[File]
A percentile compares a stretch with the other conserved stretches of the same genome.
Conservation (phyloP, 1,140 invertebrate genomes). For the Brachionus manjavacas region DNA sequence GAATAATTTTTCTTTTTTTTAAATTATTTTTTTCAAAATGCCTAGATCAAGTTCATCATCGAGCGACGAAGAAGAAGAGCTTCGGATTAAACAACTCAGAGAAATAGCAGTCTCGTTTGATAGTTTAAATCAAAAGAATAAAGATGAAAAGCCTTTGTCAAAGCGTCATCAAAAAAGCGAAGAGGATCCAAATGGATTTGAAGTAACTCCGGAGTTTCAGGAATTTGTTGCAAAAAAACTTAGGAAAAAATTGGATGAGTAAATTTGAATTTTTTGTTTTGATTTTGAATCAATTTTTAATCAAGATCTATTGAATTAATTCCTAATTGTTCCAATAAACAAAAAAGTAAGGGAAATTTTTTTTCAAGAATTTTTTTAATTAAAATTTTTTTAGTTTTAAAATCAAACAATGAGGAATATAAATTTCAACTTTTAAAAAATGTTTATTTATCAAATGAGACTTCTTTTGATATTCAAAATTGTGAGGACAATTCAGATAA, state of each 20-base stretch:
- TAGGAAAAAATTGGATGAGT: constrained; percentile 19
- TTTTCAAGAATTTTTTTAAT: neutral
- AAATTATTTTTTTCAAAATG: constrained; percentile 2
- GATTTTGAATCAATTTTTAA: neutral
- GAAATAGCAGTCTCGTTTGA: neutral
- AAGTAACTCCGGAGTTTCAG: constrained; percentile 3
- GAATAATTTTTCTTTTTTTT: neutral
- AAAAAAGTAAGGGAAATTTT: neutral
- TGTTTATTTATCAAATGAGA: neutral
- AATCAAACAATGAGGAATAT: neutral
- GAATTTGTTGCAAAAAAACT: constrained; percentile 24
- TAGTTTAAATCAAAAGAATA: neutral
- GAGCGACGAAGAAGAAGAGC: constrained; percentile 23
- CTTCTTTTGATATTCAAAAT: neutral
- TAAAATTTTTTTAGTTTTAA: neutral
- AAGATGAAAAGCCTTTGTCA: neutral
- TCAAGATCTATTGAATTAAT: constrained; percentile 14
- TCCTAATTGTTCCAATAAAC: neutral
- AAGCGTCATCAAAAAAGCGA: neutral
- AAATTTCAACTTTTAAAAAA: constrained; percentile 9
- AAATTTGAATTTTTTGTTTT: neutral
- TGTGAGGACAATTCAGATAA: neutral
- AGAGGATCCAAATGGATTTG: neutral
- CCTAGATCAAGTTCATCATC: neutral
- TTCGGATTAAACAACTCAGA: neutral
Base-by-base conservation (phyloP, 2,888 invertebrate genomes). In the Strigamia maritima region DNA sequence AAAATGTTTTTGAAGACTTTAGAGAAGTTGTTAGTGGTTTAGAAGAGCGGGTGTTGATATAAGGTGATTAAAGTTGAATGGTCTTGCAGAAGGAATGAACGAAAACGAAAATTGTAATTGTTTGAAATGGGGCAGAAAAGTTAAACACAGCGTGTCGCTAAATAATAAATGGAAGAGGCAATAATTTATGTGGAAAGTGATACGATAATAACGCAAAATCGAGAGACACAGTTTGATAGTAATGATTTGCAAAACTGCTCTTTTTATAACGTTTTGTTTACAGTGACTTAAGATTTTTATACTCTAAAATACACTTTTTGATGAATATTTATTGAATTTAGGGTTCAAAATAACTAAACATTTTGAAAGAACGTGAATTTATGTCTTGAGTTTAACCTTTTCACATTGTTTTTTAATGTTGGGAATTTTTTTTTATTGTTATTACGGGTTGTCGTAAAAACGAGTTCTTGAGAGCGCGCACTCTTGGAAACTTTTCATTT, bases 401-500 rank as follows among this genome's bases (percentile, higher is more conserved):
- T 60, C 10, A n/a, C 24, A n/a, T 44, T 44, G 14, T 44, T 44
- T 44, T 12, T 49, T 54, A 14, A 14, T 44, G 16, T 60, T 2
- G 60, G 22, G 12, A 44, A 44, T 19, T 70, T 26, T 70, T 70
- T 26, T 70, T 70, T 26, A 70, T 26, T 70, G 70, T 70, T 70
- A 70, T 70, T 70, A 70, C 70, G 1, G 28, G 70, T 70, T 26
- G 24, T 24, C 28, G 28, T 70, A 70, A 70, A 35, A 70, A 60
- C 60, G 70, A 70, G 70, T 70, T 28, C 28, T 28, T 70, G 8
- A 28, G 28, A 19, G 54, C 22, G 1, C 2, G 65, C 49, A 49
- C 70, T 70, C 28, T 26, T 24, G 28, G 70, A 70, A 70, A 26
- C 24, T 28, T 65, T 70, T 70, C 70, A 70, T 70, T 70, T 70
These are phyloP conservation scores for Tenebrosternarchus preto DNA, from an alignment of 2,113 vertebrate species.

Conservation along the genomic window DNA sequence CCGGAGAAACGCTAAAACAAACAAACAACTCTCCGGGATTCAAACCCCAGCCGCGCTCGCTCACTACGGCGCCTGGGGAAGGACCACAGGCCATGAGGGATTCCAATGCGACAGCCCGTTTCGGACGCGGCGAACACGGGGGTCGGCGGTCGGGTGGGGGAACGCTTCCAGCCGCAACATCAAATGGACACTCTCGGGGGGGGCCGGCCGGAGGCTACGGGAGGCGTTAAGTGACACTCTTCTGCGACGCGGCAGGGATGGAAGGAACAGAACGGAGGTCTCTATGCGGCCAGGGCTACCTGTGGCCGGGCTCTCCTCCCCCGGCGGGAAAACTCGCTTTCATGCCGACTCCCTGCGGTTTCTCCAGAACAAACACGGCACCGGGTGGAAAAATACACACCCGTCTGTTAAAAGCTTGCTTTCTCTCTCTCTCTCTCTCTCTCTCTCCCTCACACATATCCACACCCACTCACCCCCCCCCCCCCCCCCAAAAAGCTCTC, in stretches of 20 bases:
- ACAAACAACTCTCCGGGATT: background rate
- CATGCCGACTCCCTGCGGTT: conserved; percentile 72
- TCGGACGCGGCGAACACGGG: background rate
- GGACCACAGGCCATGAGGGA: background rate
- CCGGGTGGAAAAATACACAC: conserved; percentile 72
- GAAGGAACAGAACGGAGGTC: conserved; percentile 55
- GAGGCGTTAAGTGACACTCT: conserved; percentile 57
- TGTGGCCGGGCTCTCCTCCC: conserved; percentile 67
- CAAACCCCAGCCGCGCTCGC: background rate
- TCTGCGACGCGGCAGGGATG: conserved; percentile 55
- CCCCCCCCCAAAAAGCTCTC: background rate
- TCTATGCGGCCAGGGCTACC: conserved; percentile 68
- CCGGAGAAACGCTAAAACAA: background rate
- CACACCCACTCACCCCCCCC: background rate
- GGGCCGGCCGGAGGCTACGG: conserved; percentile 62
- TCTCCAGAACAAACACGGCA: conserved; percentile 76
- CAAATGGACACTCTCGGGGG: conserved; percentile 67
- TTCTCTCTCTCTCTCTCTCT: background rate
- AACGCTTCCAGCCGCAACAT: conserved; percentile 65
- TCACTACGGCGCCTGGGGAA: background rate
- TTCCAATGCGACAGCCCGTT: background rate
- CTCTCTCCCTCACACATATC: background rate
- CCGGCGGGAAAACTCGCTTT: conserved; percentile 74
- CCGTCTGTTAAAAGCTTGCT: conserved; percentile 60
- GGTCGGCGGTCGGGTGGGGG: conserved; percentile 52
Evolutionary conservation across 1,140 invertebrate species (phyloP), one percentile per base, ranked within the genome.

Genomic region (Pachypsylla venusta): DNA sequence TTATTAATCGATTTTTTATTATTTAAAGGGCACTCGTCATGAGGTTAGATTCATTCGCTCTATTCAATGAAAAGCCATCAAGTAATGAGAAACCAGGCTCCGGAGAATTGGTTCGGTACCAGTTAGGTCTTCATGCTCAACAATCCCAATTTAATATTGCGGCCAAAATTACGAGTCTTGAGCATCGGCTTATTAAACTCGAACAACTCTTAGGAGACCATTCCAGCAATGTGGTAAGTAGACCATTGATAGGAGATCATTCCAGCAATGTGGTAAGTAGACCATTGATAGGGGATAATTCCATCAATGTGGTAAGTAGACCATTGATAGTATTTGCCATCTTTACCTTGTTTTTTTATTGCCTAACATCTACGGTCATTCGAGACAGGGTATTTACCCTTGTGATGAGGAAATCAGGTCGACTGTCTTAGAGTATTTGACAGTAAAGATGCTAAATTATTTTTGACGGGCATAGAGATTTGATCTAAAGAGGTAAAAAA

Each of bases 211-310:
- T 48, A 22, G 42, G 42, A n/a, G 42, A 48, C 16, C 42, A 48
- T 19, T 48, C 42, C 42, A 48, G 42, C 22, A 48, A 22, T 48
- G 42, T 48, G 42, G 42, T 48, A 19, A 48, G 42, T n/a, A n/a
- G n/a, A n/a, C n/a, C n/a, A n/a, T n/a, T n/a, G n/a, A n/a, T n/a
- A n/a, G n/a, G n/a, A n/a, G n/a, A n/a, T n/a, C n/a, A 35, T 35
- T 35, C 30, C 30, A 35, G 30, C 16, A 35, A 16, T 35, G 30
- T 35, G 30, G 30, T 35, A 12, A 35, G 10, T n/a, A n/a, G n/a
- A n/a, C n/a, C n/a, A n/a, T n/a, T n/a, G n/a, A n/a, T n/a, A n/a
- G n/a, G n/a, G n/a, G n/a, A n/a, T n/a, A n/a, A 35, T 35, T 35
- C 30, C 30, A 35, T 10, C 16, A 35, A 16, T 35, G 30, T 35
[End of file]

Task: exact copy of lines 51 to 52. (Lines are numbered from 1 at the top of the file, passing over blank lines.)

- CCCCCCCCCAAAAAGCTCTC: background rate
- TCTATGCGGCCAGGGCTACC: conserved; percentile 68